Few source community members will need or even want to see all our data. Images of thousands of pottery vessels – or worse, potsherds – are only interesting to a small segment of the professional community. Up front consultation with the community about which artifacts, photos, or sound recordings are likely to be of interest will save a lot of work and produce more useful results.
Community sensibilities about what is appropriate to view differ. In the United States and Canada, for example, indigenous people usually prefer not to view images of human bones or funerary objects; for many these are taboo subjects and engaging with funerary artifacts can be a real threat to health and well-being. In Mexico, there is no such taboo; human bones are displayed in churches and depicted in artworks. Not only do preferences and prohibitions vary in different countries on one continent, but opinions vary within communities. In the Zuni Amidolanne catalog project, some community members thought that pottery vessels from archaeological sites they consider ancestral should be shared so that the world will understand the great artistry of Zuni ancestors. Others thought images should be available only to community members. Some feared that artists from other tribes would copy their designs; others felt that all archaeological materials were sacred and should not be exposed to outsides (Film 10) (Figure 28).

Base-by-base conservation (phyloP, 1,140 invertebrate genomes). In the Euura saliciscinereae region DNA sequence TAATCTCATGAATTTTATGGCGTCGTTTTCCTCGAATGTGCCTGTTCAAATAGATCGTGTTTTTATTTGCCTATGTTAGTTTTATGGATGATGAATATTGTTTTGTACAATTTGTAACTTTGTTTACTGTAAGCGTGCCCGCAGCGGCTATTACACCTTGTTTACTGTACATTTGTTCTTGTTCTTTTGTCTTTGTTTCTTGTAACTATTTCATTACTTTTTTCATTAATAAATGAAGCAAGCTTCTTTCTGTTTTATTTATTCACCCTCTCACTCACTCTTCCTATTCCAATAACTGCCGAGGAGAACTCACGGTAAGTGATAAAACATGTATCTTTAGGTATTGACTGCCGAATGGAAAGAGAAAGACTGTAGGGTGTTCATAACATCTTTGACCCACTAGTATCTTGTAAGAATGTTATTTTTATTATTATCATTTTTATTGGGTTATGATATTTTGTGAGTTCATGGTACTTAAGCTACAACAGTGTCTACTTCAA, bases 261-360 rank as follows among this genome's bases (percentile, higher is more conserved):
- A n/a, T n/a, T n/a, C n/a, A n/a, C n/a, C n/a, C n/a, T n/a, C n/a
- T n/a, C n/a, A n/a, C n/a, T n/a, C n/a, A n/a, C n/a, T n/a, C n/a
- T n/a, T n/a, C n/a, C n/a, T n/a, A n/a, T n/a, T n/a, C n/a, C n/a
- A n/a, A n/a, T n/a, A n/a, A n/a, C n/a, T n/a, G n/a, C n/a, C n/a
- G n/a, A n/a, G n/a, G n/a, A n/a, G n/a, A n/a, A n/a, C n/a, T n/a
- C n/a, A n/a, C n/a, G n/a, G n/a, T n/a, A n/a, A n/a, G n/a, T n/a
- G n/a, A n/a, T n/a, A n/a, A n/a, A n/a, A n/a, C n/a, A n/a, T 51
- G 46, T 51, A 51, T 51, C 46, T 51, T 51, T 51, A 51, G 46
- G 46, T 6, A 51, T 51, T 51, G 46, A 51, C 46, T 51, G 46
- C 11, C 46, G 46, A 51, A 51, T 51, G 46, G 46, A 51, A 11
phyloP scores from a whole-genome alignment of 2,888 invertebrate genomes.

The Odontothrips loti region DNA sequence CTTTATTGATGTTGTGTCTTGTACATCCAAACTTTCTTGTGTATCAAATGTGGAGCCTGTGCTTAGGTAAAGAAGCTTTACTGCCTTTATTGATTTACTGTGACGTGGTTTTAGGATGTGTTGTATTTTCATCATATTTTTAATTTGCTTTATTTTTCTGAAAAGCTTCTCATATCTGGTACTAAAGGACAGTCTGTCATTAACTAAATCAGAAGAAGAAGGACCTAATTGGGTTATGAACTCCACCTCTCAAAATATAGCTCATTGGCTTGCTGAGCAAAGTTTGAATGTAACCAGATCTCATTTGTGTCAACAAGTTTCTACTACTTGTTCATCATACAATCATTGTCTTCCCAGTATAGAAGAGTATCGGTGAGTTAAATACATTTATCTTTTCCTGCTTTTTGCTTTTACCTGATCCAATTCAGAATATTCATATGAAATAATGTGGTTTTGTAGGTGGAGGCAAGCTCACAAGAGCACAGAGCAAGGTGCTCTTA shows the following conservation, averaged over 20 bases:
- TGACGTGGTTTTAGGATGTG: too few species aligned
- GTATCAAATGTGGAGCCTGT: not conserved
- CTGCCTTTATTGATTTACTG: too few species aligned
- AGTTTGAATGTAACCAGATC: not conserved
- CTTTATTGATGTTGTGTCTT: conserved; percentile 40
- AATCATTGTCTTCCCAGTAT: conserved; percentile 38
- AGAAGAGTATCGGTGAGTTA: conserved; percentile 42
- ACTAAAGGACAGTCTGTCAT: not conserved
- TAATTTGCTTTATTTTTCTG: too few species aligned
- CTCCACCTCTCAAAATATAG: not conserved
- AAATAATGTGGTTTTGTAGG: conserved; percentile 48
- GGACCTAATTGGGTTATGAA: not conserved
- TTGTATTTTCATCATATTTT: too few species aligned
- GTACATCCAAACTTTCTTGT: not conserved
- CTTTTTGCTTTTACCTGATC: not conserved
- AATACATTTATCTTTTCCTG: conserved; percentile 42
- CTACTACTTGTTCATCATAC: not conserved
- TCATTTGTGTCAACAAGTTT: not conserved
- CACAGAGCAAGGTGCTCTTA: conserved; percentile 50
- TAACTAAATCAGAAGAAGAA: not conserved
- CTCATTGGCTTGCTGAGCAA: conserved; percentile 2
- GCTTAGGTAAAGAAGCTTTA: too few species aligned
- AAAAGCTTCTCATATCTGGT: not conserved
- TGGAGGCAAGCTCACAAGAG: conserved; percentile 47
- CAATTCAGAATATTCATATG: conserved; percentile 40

In-person visits by community cultural experts to collections can be important for accurate identifications as well as promoting true connections between people and things. But visits can be expensive for busy artists and anybody with commitments at home and work. How flexible can we be? Can a curator or collections manager bring objects to a community museum or cultural center for examination? AAMHC at Zuni borrowed archaeological objects from the National Museum of the American Indian to display locally. These pottery vessels and tools were excavated from an ancestral Zuni village in the 1920s. Thousands of objects from the village of Hawikku were stored in Washington, D.C. and most Zunis did not know they were there until the community museum negotiated the loan. Now Zuni potters can visit the pottery for in-person study (Figure 29). Some potters, such as Timothy Edaakie, are using these ancient designs as inspiration in new works.